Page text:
30 May 2022

Market Analysis

Metals are heating up ‌in 2022

What was once a safe haven basket for big investors has now become a wild animal with behavior similar to cryptocurrencies. And the big news now is that Russian metals have been removed from the London market. Which metals will be affected by this is clear, and traders are already setting strategies. Let's take a look at 4 of the most popular tradable metals and speculate about expectations for the coming months.

Trading Palladium

Why is Palladium in global demand? Palladium is a vital component in the production of vehicles. It is used in catalytic converters by every car manufacturer in the world to reduce emissions.

Palladium is a rare metal only mined in a few places, and Russia is perhaps the biggest supplier. In fact, Russia has been serving 40% of the global palladium demand for decades, but recent sanctions have halted supply chains and we’re seeing the beginnings of a shortage in the marketplace.

In late February, early metal speculators responded to an expected scarcity fear with panic buying, and Palladium rocketed to $3294 per ounce. A massive 40% increase in just 8 days. On 9 March, investors abandoned ship at the all-time-high, causing the precious metal to crash to below $2000.

Since then, fear related volatility and high-volume opportunistic trading has subsided due to uncertainty, but it's possible that we are now looking at a potential long-term Palladium price increase in the coming months. The world can’t simply turn to another Palladium supplier who was overlooked until now, so keep your eyes on XPDUSD.

Platinum price push

Platinum is a very desirable substance with rising demand. And it's another raw metal affected by the ongoing conflict, since Russia is the second largest supplier. Around 50% of all global Platinum is used in the manufacturing of catalytic converters. With Russian materials no longer accepted in the global trading market, it’s not unreasonable to expect Platinum prices to rise as growing scarcity affects the supply/demand dynamic. Add XPTUSD to your watchlist and start forecasting the long-term.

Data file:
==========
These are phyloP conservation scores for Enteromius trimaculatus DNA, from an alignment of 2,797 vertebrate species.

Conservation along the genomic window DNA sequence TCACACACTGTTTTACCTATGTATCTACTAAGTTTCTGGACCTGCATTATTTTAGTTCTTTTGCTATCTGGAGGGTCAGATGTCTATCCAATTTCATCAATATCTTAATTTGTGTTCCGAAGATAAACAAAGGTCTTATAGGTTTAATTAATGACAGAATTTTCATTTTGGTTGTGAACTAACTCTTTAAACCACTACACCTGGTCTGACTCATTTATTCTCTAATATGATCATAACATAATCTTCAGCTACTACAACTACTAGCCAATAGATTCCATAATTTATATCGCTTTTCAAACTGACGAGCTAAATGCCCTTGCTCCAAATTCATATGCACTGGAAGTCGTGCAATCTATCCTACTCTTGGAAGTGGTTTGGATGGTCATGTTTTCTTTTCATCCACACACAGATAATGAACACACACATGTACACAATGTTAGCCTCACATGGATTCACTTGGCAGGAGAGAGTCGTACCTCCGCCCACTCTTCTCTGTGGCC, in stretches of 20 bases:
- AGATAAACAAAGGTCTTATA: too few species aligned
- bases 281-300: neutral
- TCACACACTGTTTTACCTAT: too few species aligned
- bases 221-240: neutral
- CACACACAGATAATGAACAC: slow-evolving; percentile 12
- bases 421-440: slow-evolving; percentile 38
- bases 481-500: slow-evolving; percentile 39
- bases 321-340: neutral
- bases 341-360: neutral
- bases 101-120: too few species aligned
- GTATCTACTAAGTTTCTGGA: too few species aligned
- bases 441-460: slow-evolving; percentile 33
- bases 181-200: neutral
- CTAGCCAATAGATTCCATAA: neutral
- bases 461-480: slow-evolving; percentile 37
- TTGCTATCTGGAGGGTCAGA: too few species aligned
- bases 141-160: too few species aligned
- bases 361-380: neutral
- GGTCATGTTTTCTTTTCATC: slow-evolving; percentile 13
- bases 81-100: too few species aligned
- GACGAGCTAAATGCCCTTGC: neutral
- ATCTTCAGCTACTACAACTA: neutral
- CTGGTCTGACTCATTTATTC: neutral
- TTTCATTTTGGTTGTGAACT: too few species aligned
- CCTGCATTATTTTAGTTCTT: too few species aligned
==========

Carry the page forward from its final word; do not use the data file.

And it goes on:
Gold & Silver anomaly

In late February, gold was on a steady rise. Suddenly, the price rocketed on 4 March hitting an all-time high on 9 March, but then it began a one-week crash the very next day. Mainstream media didn’t predict it, and still can’t explain it.

Some financiers point to high-volume capitalization on the media hype that was circling the world, which caused fears of EU currency destabilization. The belief is that hedge fund managers and fat-cat investors jumped on the speculative media hype of that week and further fueled an already bullish gold trend, spiking at $2058 per ounce. The whales cashed out triggering a panic sell and gold flash-crashed falling 6% in less than a week to $1910.

Now that panic and hype volumes have subsided, gold seems to be back to business-as-usual, with silver following at its heels as always. The key takeaway here is that XAUUSD can be volatile, no matter the political circumstances, and will probably remain as unpredictable as ever in 2022.

Summary

If supply chains of any high-demand commodity diminishes, then prices obviously react. This is the nature of the markets. The sanctions and restrictions on Russia will most definitely affect Platinum and Palladium supplies and therefore prices, but gold and silver have no reason to go beyond the norm, unless another hype triggers irrational trading behavior. Watch out for that!

We might even see a significant divergence in precious metal price moves for the first time ever, so keep your eyes on the big four metals in the coming months.

Related articles